For anyone not familiar: In the Wishmaster films, some unlucky soul inevitably unleashes the centuries-old Djinn who then wreaks havoc and pandemonium on whomever set him free. He usually has some sort of plan to bring the world to an end and the person that gave him his freedom must then work to prevent the end of the world as we know it.
The recently released Wishmaster collection from Vestron Video and LionsGate includes all four films in the series but I don’t have anything nice to say about the third and fourth installments, so I’m going to focus the majority of my attention on the first two. I really dig the first and second films and look at the inclusion of the third and fourth as something of a bonus. But I will touch briefly on parts three and four in a moment.
The first Wishmaster film probably shouldn’t have worked. It’s an outrageous concept from an effects artist turned director, it was made for a modest budget, and none of its leads were particularly big names. But, somehow it does work. And it works very well.
Television actress Tammy Lauren is great as Alex. She’s smart, capable, and resourceful. She brings the character to life in a believable (in light of the subject matter) way. And Andrew Divoff is perfectly cast as The Djinn. His sadistic grin and ability to convincingly depict what can only be described as an insatiable appetite for destruction are unbeatable.
Although director Robert Kurtzman was busy behind the camera, he had his crew at KNB EFX on hand to deliver out-of-this-world FX work. The transformation scene in the lab is still one of my favorite achievements in practical effects to this day. And Reggie Bannister’s death scene is grotesque to the point of being almost nauseating.
One of my other absolute favorite things about Wishmaster is that it plays out like a who’s who of genre film icons: We get to see cameo appearances by Robert Englund, Tony Todd, Reggie Bannister, George ‘Buck’ Flower, Ted Raimi, and Angus Scrimm even lent his vocal talents as the narrator.
The second film feels, in some ways, like a bit of a retread of the first and doesn’t have quite the same charm but it’s still well worth a watch and it serves as a very enjoyable companion piece to its predecessor. In spite of not being as original as its predecessor, Wishmaster 2 still has a lot going for it. It was helmed by one of my favorite underrated horror directors, Jack Sholder (A Nightmare on Elm Street 2 and Alone in the Dark 1982). And it also has Andrew Divoff returning as The Djinn. Holly Fields isn’t quite as enjoyable in the lead role as Tammy Lauren in the original but she wasn’t given as much to work with as Lauren was. And Fields turns in a solid performance, nonetheless.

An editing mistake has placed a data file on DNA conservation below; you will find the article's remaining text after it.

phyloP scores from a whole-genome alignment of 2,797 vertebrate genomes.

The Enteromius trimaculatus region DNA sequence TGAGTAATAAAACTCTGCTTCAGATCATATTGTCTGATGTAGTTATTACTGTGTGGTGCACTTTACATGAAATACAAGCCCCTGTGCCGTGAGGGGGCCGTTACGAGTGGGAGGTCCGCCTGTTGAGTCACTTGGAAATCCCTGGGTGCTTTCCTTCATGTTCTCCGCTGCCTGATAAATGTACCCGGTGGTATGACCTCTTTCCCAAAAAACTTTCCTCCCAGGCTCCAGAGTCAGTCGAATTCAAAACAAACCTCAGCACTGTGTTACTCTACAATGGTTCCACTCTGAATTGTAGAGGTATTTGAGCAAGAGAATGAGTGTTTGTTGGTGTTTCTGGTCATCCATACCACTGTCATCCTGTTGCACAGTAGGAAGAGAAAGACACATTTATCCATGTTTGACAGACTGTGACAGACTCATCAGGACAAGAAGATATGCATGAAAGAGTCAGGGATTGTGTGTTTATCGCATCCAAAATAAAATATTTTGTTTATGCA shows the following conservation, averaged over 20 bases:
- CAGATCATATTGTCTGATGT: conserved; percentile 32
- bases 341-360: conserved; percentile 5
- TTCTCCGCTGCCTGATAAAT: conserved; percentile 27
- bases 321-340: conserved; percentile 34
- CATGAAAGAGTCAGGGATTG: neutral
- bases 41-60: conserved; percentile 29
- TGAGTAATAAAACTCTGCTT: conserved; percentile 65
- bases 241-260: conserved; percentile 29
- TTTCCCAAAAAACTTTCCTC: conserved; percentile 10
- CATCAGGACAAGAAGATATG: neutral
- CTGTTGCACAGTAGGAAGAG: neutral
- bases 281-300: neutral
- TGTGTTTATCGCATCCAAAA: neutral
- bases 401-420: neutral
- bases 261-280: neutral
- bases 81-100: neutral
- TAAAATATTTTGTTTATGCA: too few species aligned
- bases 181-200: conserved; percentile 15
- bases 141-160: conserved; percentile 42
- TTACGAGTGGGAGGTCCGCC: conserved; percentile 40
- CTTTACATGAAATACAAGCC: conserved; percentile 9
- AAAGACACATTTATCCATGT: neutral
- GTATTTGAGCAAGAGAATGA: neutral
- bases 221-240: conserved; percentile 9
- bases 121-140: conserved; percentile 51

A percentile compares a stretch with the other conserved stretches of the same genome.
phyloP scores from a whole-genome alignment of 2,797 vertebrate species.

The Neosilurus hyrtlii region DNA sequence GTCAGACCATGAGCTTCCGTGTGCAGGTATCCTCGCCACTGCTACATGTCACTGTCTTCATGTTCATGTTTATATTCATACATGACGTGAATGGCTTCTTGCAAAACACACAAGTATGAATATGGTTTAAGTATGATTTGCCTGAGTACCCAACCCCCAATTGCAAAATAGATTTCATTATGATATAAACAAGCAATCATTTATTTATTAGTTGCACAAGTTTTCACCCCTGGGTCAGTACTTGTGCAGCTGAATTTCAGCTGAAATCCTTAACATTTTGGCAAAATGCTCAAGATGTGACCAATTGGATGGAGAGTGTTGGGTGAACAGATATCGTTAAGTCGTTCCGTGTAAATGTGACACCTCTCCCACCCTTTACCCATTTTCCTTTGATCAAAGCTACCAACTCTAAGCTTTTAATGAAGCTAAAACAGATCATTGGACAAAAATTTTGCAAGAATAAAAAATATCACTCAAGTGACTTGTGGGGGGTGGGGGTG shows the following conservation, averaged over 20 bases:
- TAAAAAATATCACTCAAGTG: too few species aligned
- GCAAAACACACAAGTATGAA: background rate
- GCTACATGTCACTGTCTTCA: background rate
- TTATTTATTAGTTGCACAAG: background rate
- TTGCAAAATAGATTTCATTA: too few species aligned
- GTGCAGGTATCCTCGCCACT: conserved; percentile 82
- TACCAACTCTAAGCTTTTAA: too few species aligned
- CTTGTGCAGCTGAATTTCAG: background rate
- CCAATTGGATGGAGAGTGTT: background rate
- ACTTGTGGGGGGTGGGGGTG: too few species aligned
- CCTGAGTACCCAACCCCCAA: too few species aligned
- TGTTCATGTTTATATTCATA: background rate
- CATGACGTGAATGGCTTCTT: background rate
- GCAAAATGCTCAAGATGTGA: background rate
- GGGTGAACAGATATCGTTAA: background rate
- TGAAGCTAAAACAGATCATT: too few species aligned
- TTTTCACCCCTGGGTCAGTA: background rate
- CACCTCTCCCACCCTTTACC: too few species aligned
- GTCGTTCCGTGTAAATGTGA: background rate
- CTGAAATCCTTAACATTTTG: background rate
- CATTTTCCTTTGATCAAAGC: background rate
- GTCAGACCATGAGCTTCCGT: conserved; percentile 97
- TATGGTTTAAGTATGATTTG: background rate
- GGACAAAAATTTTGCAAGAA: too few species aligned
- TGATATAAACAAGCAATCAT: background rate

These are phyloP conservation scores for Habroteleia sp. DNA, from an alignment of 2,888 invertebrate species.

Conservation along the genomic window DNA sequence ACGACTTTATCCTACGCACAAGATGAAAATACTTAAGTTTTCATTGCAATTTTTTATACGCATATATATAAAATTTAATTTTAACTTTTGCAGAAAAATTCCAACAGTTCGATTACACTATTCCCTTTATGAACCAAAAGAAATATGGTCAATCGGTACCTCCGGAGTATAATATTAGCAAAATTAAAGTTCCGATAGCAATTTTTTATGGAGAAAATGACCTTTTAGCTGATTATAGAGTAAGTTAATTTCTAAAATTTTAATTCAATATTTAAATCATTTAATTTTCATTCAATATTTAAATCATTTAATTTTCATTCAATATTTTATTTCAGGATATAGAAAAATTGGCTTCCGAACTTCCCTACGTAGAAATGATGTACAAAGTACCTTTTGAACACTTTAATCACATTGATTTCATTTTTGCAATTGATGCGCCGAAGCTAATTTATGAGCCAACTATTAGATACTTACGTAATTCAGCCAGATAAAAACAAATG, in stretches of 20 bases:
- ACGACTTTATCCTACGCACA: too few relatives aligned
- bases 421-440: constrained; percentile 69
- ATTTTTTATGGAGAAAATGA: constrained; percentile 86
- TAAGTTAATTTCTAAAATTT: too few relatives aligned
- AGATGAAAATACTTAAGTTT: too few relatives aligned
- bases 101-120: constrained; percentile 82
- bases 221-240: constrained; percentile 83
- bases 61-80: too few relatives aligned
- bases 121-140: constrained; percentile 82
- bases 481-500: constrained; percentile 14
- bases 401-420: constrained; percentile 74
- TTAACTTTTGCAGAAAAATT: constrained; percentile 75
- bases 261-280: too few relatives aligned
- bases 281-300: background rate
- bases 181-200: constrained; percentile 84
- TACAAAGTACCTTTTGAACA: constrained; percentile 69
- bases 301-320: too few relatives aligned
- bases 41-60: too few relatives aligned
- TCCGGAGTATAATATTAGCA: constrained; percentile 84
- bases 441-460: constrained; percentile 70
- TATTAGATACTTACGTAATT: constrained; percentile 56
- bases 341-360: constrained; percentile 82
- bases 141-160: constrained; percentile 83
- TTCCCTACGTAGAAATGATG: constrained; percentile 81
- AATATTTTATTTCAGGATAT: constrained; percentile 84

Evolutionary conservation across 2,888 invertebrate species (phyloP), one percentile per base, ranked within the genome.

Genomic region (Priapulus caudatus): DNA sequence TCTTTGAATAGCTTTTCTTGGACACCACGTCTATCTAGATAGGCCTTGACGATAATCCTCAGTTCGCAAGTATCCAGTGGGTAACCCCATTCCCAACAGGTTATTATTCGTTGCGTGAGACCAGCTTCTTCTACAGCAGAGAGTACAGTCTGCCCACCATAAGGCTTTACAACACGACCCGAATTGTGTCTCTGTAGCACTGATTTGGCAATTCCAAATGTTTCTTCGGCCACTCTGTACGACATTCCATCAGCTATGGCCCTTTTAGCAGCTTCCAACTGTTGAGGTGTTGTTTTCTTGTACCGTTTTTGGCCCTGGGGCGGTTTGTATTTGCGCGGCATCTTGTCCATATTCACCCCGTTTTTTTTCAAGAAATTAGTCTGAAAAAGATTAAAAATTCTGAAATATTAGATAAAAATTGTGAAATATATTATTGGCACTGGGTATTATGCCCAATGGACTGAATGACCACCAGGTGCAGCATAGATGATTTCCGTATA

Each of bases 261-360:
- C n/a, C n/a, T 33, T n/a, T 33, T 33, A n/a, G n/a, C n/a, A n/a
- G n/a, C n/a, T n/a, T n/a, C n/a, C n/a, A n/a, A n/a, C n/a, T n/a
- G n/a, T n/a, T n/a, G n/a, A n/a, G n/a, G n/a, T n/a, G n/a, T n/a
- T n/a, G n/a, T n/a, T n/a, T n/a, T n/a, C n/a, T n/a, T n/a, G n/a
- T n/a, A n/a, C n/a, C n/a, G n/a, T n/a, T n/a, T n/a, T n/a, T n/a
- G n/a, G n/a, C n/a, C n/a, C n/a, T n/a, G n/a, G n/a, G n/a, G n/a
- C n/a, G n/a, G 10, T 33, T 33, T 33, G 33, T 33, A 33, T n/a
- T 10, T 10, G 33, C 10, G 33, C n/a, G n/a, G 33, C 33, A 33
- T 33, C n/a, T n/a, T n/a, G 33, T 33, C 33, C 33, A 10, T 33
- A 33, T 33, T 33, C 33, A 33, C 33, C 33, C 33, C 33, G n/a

What I will say about the third and fourth films is that they sealed their fate with the recasting of Andrew Divoff. Divoff is The Djinn. And without him, those films did not stand a fighting chance. Both were directed by Chris Angel (No, not the illusionist). And both lack almost all of the elements that made the first two films so enjoyable. The budget of the third and fourth features was noticeably less than that of the first two installments. Parts Three and Four were filmed back-to-back, which made it impossible to get any kind of feedback from the third before jumping into the fourth. With a director like Peter Jackson (The Lord of the Rings) the strategy of shooting back-to-back can be effective but in this case, the approach was more detrimental than anything.
The picture quality of this set is better than I’ve seen from any previous release of the Wishmaster films. It’s not perfect, but it’s a substantial improvement, nonetheless.
This is minor but as a collector, it’s a big deal to me: I really appreciate that the first and second films are presented on their own disc. Those are the main attractions and LionsGate and Vestron really seem to have taken that into account when releasing the set.
The bonus features are robust, as per usual with this recent series of Vestron Video re-releases. In fact, they are too numerous to name in detail. But the highlights include a director’s commentary on all four films (the first and last even have two separate commentary tracks), a host of featurettes, trailers, behind-the-scenes footage, and much more.
You can grab your copy of the Wishmaster Blu-ray set starting March 28, 2017.
WICKED RATING: 7/10
Director(s): Robert Kurtzman, Jack Sholder, Chris Angel
Writer(s): Peter Atkins, Jack Sholder, Alex Wright, and John Benjamin Martin
Stars: Andrew Divoff, Tammy Lauren, Holly Fields, Jason Connery, and Tara Spencer-Nairn
Release: March 28, 2017 (Blu-ray)
Studio/ Production Co: Vestron Video, LionsGate